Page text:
The next day the unsettled weather continued. Dark clouds moved through, bringing small pockets of rain, while the sun peeked out from behind the clouds from time to time. While my Dad, Sharon and Ashley were having their showers and breakfasts, Doran and I drove over to the Mizzy Lake Trail. We drove up Arowhon Road to the old rail bed and entered the trail via the Wolf Howl Pond. On the way in I saw a group of Yellow-rumped Warblers, an American Redstart and a couple of White-throated Sparrows. Across the pond I heard the whistle of a Broad-winged Hawk somewhere up in the trees. A few meadowhawks, Four-spotted Skimmers and Chalk-fronted Corporals accompanied us along the path.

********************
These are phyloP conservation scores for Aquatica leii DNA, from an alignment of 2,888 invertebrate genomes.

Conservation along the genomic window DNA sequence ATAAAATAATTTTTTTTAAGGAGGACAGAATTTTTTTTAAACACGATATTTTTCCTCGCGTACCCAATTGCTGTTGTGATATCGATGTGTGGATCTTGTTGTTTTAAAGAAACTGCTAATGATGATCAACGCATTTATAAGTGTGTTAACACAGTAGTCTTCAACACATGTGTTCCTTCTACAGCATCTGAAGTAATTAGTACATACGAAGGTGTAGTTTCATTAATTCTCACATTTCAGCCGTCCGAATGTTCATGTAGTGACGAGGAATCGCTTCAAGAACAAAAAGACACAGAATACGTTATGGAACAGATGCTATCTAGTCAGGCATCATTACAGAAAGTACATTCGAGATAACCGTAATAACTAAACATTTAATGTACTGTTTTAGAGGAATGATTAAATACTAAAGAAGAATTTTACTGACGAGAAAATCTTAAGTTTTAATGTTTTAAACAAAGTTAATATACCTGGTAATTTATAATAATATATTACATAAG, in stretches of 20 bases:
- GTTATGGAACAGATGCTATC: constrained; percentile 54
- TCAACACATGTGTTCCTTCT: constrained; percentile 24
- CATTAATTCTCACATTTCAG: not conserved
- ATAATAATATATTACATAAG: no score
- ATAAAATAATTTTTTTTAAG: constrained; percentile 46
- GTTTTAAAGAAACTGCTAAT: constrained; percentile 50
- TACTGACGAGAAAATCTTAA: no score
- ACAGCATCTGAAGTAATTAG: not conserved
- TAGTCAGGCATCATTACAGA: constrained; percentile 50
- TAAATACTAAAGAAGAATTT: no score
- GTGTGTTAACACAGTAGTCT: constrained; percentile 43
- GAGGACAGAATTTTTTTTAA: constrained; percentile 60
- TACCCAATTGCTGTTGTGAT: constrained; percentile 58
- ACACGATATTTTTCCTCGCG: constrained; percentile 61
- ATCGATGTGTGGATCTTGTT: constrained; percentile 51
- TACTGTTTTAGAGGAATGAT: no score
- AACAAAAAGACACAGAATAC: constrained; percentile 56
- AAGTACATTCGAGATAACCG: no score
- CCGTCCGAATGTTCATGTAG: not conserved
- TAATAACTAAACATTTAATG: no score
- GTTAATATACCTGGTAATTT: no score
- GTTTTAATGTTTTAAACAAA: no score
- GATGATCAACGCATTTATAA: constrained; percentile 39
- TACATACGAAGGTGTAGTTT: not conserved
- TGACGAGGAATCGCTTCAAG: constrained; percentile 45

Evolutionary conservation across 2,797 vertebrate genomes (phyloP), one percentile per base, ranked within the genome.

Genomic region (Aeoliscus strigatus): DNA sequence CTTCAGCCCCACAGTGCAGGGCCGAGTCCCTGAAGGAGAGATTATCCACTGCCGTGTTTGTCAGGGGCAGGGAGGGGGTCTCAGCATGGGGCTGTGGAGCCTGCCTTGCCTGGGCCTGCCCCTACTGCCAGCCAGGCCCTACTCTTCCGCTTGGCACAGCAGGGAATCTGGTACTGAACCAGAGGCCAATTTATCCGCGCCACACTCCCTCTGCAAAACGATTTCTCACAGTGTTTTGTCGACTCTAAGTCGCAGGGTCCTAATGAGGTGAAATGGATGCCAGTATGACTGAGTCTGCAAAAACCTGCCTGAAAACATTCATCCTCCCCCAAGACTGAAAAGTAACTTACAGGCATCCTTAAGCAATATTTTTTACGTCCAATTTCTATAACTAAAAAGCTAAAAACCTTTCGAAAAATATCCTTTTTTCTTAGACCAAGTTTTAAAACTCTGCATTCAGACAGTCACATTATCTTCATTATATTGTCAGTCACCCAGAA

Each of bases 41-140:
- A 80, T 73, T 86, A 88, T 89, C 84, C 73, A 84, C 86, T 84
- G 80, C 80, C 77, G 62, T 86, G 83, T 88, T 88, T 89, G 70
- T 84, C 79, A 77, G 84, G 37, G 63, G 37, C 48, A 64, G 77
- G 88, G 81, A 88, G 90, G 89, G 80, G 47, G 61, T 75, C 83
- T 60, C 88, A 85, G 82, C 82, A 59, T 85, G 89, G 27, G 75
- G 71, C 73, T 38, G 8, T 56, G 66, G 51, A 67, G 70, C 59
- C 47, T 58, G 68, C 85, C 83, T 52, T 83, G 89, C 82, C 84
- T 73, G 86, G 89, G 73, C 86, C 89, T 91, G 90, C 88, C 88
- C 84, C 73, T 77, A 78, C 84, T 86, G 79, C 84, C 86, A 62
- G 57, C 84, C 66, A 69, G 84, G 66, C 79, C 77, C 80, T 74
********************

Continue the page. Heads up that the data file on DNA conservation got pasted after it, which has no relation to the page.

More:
On June 18th, fellow OFNC members and butterfly enthusiasts Rick Cavasin and Larry Neily and I journeyed across the Ottawa River in search of butterflies and other wildlife around Luskville and the northwestern section of Gatineau Park. We had three specific destinations: a bog on private property (which we had permission to visit) known informally as “Monty’s Bog”, a marsh in Gatineau Park near Lac La Peche, and a meadow near the Luskville Falls parking lot at the base of the Gatineau hills. We were following in the footsteps of a group of fellow enthusiasts, including Peter Hall and Chris Lewis, who had made a similar trek a few days earlier. The goal of the outing was to find the rare and local Bog Fritillary. Monty’s Bog is the only known location in the Ottawa District where this butterfly can be found, and it has a short flight season of only a couple of weeks in mid-June. Larry and I also hoped to see the Elfin Skimmer, the smallest North American dragonfly, which Chris had described in her trip report as being the most common odonate on the bog.